The pressing question is why a speci al tax is required at all. If, as its advocates contend, the Superfund addresses a national crisis, and the parties responsible for the problem cannot be located and forced to pay for the cleanup costs, then the most appropriate source of funding is gener al Treasury revenues.
This would be in keeping with the rationale for creating Superfund.
The sites that generated public concern were limited in number and contained hazardous wastes that came from many different places. But hazardous wastes are generate d by every sector of the economy, including homeowners who dispose of empty bottles containing garden sprays or pesticides. The problem therefore is not solely attributable to one industry or even industry in general. Leakages from the dumpsites, moreover , can affect very 4 large areas if left untreated and therefore can endanger large population segments. Finally, cleaning hazardous waste sites often may exceed the technical or financial capabilities of the community or state in which they are found.
Sinc e the number of sites in this category is limited, the amount of general Treasury funds to expend on the program is also limited. There would seem to be little justification, therefore for a program originally estimated to cost $1.6 billion to have evolve d into one with a potential price tag of $13.5 billion.
What is happening is that lobby groups are trying to take a small program, in which federal funding is legitimate, and turn it into a multibillion dollar federal activity. For good reason the. original Superfund concept had broad popular support. Clean ing up orphan hazardous waste disposal sites involved fewer than 2,000 locations around the country. The program is still identi fied in the public mind with this legitimate and discrete goal.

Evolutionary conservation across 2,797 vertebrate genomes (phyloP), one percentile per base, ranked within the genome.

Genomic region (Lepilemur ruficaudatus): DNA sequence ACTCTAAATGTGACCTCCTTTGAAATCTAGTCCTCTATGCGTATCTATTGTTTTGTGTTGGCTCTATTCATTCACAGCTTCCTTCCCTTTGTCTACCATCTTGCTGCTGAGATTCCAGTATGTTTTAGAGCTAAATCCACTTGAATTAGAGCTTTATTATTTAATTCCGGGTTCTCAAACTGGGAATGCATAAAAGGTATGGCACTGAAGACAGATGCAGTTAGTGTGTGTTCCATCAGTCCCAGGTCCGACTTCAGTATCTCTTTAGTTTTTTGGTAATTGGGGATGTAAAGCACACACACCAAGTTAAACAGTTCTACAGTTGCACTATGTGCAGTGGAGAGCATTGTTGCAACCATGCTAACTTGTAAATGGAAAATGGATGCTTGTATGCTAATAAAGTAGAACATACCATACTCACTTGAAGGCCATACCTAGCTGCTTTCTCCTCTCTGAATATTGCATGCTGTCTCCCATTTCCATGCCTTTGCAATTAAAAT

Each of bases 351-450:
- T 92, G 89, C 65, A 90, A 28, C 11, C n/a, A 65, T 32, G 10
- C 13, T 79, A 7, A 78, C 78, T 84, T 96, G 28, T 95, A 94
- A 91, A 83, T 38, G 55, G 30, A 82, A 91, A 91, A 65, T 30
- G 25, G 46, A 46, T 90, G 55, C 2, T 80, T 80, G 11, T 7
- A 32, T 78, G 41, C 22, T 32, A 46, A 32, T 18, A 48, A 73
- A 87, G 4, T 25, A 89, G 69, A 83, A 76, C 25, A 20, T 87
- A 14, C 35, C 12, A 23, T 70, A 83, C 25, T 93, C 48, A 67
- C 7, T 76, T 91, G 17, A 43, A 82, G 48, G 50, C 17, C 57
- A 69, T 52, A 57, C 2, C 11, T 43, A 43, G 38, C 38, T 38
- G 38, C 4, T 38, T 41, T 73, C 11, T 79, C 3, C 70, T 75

The public surely did not envision extending Superfund's scope to cover, as it would under some versions of the reauthorization bill, gasoline filling stations and local dry cleaning plants.
Not only are these facilities where those responsible for hazardous waste disposal can be readily identified, but classifying them as hazardous waste sites is a gross exaggeration. These and similar businesses, moreover, already are striving to sol ve their waste disposal, problems on their own. There is no pressing need for federal intervention or funding in these sectors.
RECOMMENDATIONS Congress should look hard at.Superfund and determine what is needed to solve the orphan site problem. Once legi slators have done so, it will be possible to reconstitute the program in a way that is faithful to its original purpose of helping clean up abandoned hazardous waste sites. Only after carefully defining the scope of Superfund should Congress look at finan cing mechanisms.
Clearly the current funding scheme, which assesses only 15 companies some 56 percent of the tax, is unfair. Similarly unac ceptable ought to be other financing proposals, such as an excise tax, which creates a permanent new tax and contrad icts the wel come proposals for a simpler and fairer tax code. To the extent that the clean-up of the limited number of orphan sites is a national problem, and to the extent that Superfund's responsibil ity mirrors the original intent and scope of the law , Superfund should be financed from general revenues.
Milton R. Copulos Senior Policy Analyst